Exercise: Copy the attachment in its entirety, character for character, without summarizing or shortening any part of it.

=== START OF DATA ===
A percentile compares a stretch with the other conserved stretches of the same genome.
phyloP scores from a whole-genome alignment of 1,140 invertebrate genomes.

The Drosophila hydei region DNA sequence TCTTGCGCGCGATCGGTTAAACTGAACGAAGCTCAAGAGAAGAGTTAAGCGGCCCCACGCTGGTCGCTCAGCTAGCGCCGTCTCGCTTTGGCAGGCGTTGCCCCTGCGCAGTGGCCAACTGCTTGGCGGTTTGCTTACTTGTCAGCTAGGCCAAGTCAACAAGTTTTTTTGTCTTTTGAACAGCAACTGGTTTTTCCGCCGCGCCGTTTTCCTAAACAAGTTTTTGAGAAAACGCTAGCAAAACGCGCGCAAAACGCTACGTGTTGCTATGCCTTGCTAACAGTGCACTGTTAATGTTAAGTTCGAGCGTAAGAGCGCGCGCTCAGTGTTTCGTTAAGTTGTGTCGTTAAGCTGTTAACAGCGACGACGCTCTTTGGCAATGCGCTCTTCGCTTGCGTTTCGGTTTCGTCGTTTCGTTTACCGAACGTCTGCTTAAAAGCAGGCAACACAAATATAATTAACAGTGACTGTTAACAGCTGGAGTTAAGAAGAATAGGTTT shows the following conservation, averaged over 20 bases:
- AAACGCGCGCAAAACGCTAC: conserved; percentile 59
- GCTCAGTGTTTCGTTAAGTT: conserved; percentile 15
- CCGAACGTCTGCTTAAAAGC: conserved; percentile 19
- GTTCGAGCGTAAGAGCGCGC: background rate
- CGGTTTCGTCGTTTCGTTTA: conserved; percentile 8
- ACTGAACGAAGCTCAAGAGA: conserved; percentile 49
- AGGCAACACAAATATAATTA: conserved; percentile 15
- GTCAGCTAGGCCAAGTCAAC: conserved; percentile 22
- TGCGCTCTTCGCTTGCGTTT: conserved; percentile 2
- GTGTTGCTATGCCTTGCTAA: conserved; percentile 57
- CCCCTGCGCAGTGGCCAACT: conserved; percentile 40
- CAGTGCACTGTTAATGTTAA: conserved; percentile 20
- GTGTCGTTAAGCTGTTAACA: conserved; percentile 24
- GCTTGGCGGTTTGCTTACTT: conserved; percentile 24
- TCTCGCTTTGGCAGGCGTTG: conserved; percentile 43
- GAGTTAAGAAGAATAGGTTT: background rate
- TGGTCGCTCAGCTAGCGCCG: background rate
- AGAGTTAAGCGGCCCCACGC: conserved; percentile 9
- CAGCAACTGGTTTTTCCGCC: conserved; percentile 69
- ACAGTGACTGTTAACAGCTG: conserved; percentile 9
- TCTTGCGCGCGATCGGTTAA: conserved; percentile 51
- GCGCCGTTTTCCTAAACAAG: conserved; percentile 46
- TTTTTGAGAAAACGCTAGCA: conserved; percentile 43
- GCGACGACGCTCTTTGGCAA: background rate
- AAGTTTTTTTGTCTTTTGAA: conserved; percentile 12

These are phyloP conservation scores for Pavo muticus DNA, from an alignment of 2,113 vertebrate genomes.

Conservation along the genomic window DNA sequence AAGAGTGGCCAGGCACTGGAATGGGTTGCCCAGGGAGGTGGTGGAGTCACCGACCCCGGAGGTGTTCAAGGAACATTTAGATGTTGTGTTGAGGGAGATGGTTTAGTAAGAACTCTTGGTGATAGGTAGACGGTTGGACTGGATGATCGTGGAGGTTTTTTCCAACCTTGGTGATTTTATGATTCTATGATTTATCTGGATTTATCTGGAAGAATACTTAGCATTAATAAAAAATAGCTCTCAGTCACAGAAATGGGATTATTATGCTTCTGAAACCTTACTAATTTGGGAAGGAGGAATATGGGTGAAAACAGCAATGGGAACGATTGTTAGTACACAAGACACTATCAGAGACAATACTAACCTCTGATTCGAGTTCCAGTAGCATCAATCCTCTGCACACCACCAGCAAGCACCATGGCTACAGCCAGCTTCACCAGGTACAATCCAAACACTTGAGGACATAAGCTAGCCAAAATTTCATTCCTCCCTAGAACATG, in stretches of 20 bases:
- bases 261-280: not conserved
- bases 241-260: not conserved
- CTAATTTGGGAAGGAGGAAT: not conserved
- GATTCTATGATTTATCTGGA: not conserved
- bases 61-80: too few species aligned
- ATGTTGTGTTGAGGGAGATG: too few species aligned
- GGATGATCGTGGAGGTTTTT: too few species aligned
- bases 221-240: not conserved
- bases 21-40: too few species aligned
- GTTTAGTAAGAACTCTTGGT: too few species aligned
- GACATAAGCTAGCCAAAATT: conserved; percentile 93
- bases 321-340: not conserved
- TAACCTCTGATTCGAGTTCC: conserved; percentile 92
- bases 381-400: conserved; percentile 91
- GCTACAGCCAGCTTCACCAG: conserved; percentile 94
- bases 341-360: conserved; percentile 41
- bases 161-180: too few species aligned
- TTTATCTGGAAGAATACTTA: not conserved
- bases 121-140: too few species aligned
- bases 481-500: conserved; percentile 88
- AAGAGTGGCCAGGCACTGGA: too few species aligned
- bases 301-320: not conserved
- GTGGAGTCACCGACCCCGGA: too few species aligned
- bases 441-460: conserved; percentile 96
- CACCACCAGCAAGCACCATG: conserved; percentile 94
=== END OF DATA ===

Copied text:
A percentile compares a stretch with the other conserved stretches of the same genome.
phyloP scores from a whole-genome alignment of 1,140 invertebrate genomes.

The Drosophila hydei region DNA sequence TCTTGCGCGCGATCGGTTAAACTGAACGAAGCTCAAGAGAAGAGTTAAGCGGCCCCACGCTGGTCGCTCAGCTAGCGCCGTCTCGCTTTGGCAGGCGTTGCCCCTGCGCAGTGGCCAACTGCTTGGCGGTTTGCTTACTTGTCAGCTAGGCCAAGTCAACAAGTTTTTTTGTCTTTTGAACAGCAACTGGTTTTTCCGCCGCGCCGTTTTCCTAAACAAGTTTTTGAGAAAACGCTAGCAAAACGCGCGCAAAACGCTACGTGTTGCTATGCCTTGCTAACAGTGCACTGTTAATGTTAAGTTCGAGCGTAAGAGCGCGCGCTCAGTGTTTCGTTAAGTTGTGTCGTTAAGCTGTTAACAGCGACGACGCTCTTTGGCAATGCGCTCTTCGCTTGCGTTTCGGTTTCGTCGTTTCGTTTACCGAACGTCTGCTTAAAAGCAGGCAACACAAATATAATTAACAGTGACTGTTAACAGCTGGAGTTAAGAAGAATAGGTTT shows the following conservation, averaged over 20 bases:
- AAACGCGCGCAAAACGCTAC: conserved; percentile 59
- GCTCAGTGTTTCGTTAAGTT: conserved; percentile 15
- CCGAACGTCTGCTTAAAAGC: conserved; percentile 19
- GTTCGAGCGTAAGAGCGCGC: background rate
- CGGTTTCGTCGTTTCGTTTA: conserved; percentile 8
- ACTGAACGAAGCTCAAGAGA: conserved; percentile 49
- AGGCAACACAAATATAATTA: conserved; percentile 15
- GTCAGCTAGGCCAAGTCAAC: conserved; percentile 22
- TGCGCTCTTCGCTTGCGTTT: conserved; percentile 2
- GTGTTGCTATGCCTTGCTAA: conserved; percentile 57
- CCCCTGCGCAGTGGCCAACT: conserved; percentile 40
- CAGTGCACTGTTAATGTTAA: conserved; percentile 20
- GTGTCGTTAAGCTGTTAACA: conserved; percentile 24
- GCTTGGCGGTTTGCTTACTT: conserved; percentile 24
- TCTCGCTTTGGCAGGCGTTG: conserved; percentile 43
- GAGTTAAGAAGAATAGGTTT: background rate
- TGGTCGCTCAGCTAGCGCCG: background rate
- AGAGTTAAGCGGCCCCACGC: conserved; percentile 9
- CAGCAACTGGTTTTTCCGCC: conserved; percentile 69
- ACAGTGACTGTTAACAGCTG: conserved; percentile 9
- TCTTGCGCGCGATCGGTTAA: conserved; percentile 51
- GCGCCGTTTTCCTAAACAAG: conserved; percentile 46
- TTTTTGAGAAAACGCTAGCA: conserved; percentile 43
- GCGACGACGCTCTTTGGCAA: background rate
- AAGTTTTTTTGTCTTTTGAA: conserved; percentile 12

These are phyloP conservation scores for Pavo muticus DNA, from an alignment of 2,113 vertebrate genomes.

Conservation along the genomic window DNA sequence AAGAGTGGCCAGGCACTGGAATGGGTTGCCCAGGGAGGTGGTGGAGTCACCGACCCCGGAGGTGTTCAAGGAACATTTAGATGTTGTGTTGAGGGAGATGGTTTAGTAAGAACTCTTGGTGATAGGTAGACGGTTGGACTGGATGATCGTGGAGGTTTTTTCCAACCTTGGTGATTTTATGATTCTATGATTTATCTGGATTTATCTGGAAGAATACTTAGCATTAATAAAAAATAGCTCTCAGTCACAGAAATGGGATTATTATGCTTCTGAAACCTTACTAATTTGGGAAGGAGGAATATGGGTGAAAACAGCAATGGGAACGATTGTTAGTACACAAGACACTATCAGAGACAATACTAACCTCTGATTCGAGTTCCAGTAGCATCAATCCTCTGCACACCACCAGCAAGCACCATGGCTACAGCCAGCTTCACCAGGTACAATCCAAACACTTGAGGACATAAGCTAGCCAAAATTTCATTCCTCCCTAGAACATG, in stretches of 20 bases:
- bases 261-280: not conserved
- bases 241-260: not conserved
- CTAATTTGGGAAGGAGGAAT: not conserved
- GATTCTATGATTTATCTGGA: not conserved
- bases 61-80: too few species aligned
- ATGTTGTGTTGAGGGAGATG: too few species aligned
- GGATGATCGTGGAGGTTTTT: too few species aligned
- bases 221-240: not conserved
- bases 21-40: too few species aligned
- GTTTAGTAAGAACTCTTGGT: too few species aligned
- GACATAAGCTAGCCAAAATT: conserved; percentile 93
- bases 321-340: not conserved
- TAACCTCTGATTCGAGTTCC: conserved; percentile 92
- bases 381-400: conserved; percentile 91
- GCTACAGCCAGCTTCACCAG: conserved; percentile 94
- bases 341-360: conserved; percentile 41
- bases 161-180: too few species aligned
- TTTATCTGGAAGAATACTTA: not conserved
- bases 121-140: too few species aligned
- bases 481-500: conserved; percentile 88
- AAGAGTGGCCAGGCACTGGA: too few species aligned
- bases 301-320: not conserved
- GTGGAGTCACCGACCCCGGA: too few species aligned
- bases 441-460: conserved; percentile 96
- CACCACCAGCAAGCACCATG: conserved; percentile 94